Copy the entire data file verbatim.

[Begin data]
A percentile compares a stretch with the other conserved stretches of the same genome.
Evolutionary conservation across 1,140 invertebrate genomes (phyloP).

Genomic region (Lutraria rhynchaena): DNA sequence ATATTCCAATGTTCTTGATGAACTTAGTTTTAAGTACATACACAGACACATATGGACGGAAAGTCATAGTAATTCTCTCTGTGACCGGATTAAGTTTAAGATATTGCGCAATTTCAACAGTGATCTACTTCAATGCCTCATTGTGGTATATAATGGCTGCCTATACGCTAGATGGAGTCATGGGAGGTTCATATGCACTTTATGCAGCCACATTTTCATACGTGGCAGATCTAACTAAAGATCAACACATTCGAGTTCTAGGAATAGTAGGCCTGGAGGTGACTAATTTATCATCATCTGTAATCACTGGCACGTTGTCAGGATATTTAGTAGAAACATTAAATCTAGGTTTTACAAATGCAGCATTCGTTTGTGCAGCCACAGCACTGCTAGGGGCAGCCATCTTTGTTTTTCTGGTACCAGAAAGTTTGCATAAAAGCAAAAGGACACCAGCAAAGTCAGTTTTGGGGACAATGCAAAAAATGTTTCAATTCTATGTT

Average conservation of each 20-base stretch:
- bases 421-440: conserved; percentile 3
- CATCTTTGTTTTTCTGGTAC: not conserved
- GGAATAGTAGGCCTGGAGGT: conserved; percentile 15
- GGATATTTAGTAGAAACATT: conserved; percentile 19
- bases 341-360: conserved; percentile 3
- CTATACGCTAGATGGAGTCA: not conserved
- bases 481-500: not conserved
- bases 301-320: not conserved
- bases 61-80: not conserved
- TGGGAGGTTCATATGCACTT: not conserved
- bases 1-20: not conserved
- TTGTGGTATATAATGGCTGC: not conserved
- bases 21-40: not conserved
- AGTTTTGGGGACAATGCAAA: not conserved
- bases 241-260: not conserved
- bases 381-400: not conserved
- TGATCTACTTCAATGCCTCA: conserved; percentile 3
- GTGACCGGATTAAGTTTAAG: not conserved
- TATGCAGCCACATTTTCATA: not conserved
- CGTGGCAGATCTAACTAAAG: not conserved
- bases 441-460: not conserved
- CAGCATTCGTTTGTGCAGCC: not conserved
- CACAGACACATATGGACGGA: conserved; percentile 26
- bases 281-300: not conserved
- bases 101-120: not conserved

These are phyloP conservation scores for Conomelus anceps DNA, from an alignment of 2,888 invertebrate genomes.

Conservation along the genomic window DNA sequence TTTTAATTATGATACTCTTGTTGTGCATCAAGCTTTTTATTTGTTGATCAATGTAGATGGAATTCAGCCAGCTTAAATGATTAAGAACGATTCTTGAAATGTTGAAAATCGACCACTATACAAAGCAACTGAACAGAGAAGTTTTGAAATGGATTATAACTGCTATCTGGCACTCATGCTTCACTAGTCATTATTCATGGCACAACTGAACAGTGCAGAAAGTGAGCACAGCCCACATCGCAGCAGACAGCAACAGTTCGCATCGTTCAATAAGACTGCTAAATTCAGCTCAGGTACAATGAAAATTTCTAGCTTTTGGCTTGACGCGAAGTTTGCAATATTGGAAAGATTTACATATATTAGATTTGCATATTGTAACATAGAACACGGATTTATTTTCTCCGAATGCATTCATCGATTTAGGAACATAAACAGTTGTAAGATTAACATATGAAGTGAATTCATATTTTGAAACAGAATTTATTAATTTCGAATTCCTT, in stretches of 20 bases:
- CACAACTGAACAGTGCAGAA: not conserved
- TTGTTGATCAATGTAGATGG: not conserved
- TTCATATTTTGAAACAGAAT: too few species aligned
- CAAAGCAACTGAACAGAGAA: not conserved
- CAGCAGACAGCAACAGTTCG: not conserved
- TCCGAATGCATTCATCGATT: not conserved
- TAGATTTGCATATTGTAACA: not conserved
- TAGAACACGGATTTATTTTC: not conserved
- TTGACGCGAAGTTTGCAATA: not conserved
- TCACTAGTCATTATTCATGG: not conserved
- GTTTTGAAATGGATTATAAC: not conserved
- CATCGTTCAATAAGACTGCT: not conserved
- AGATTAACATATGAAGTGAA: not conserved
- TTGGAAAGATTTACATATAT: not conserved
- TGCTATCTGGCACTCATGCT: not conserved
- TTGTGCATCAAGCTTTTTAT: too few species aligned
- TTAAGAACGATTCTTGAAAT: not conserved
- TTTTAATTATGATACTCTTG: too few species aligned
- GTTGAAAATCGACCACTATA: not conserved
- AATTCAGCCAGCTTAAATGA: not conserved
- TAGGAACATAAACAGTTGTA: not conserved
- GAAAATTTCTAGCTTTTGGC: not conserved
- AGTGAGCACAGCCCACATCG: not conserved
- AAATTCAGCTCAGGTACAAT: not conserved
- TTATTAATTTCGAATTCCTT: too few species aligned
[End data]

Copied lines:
A percentile compares a stretch with the other conserved stretches of the same genome.
Evolutionary conservation across 1,140 invertebrate genomes (phyloP).

Genomic region (Lutraria rhynchaena): DNA sequence ATATTCCAATGTTCTTGATGAACTTAGTTTTAAGTACATACACAGACACATATGGACGGAAAGTCATAGTAATTCTCTCTGTGACCGGATTAAGTTTAAGATATTGCGCAATTTCAACAGTGATCTACTTCAATGCCTCATTGTGGTATATAATGGCTGCCTATACGCTAGATGGAGTCATGGGAGGTTCATATGCACTTTATGCAGCCACATTTTCATACGTGGCAGATCTAACTAAAGATCAACACATTCGAGTTCTAGGAATAGTAGGCCTGGAGGTGACTAATTTATCATCATCTGTAATCACTGGCACGTTGTCAGGATATTTAGTAGAAACATTAAATCTAGGTTTTACAAATGCAGCATTCGTTTGTGCAGCCACAGCACTGCTAGGGGCAGCCATCTTTGTTTTTCTGGTACCAGAAAGTTTGCATAAAAGCAAAAGGACACCAGCAAAGTCAGTTTTGGGGACAATGCAAAAAATGTTTCAATTCTATGTT

Average conservation of each 20-base stretch:
- bases 421-440: conserved; percentile 3
- CATCTTTGTTTTTCTGGTAC: not conserved
- GGAATAGTAGGCCTGGAGGT: conserved; percentile 15
- GGATATTTAGTAGAAACATT: conserved; percentile 19
- bases 341-360: conserved; percentile 3
- CTATACGCTAGATGGAGTCA: not conserved
- bases 481-500: not conserved
- bases 301-320: not conserved
- bases 61-80: not conserved
- TGGGAGGTTCATATGCACTT: not conserved
- bases 1-20: not conserved
- TTGTGGTATATAATGGCTGC: not conserved
- bases 21-40: not conserved
- AGTTTTGGGGACAATGCAAA: not conserved
- bases 241-260: not conserved
- bases 381-400: not conserved
- TGATCTACTTCAATGCCTCA: conserved; percentile 3
- GTGACCGGATTAAGTTTAAG: not conserved
- TATGCAGCCACATTTTCATA: not conserved
- CGTGGCAGATCTAACTAAAG: not conserved
- bases 441-460: not conserved
- CAGCATTCGTTTGTGCAGCC: not conserved
- CACAGACACATATGGACGGA: conserved; percentile 26
- bases 281-300: not conserved
- bases 101-120: not conserved

These are phyloP conservation scores for Conomelus anceps DNA, from an alignment of 2,888 invertebrate genomes.

Conservation along the genomic window DNA sequence TTTTAATTATGATACTCTTGTTGTGCATCAAGCTTTTTATTTGTTGATCAATGTAGATGGAATTCAGCCAGCTTAAATGATTAAGAACGATTCTTGAAATGTTGAAAATCGACCACTATACAAAGCAACTGAACAGAGAAGTTTTGAAATGGATTATAACTGCTATCTGGCACTCATGCTTCACTAGTCATTATTCATGGCACAACTGAACAGTGCAGAAAGTGAGCACAGCCCACATCGCAGCAGACAGCAACAGTTCGCATCGTTCAATAAGACTGCTAAATTCAGCTCAGGTACAATGAAAATTTCTAGCTTTTGGCTTGACGCGAAGTTTGCAATATTGGAAAGATTTACATATATTAGATTTGCATATTGTAACATAGAACACGGATTTATTTTCTCCGAATGCATTCATCGATTTAGGAACATAAACAGTTGTAAGATTAACATATGAAGTGAATTCATATTTTGAAACAGAATTTATTAATTTCGAATTCCTT, in stretches of 20 bases:
- CACAACTGAACAGTGCAGAA: not conserved
- TTGTTGATCAATGTAGATGG: not conserved
- TTCATATTTTGAAACAGAAT: too few species aligned
- CAAAGCAACTGAACAGAGAA: not conserved
- CAGCAGACAGCAACAGTTCG: not conserved
- TCCGAATGCATTCATCGATT: not conserved
- TAGATTTGCATATTGTAACA: not conserved
- TAGAACACGGATTTATTTTC: not conserved
- TTGACGCGAAGTTTGCAATA: not conserved
- TCACTAGTCATTATTCATGG: not conserved
- GTTTTGAAATGGATTATAAC: not conserved
- CATCGTTCAATAAGACTGCT: not conserved
- AGATTAACATATGAAGTGAA: not conserved
- TTGGAAAGATTTACATATAT: not conserved
- TGCTATCTGGCACTCATGCT: not conserved
- TTGTGCATCAAGCTTTTTAT: too few species aligned
- TTAAGAACGATTCTTGAAAT: not conserved
- TTTTAATTATGATACTCTTG: too few species aligned
- GTTGAAAATCGACCACTATA: not conserved
- AATTCAGCCAGCTTAAATGA: not conserved
- TAGGAACATAAACAGTTGTA: not conserved
- GAAAATTTCTAGCTTTTGGC: not conserved
- AGTGAGCACAGCCCACATCG: not conserved
- AAATTCAGCTCAGGTACAAT: not conserved
- TTATTAATTTCGAATTCCTT: too few species aligned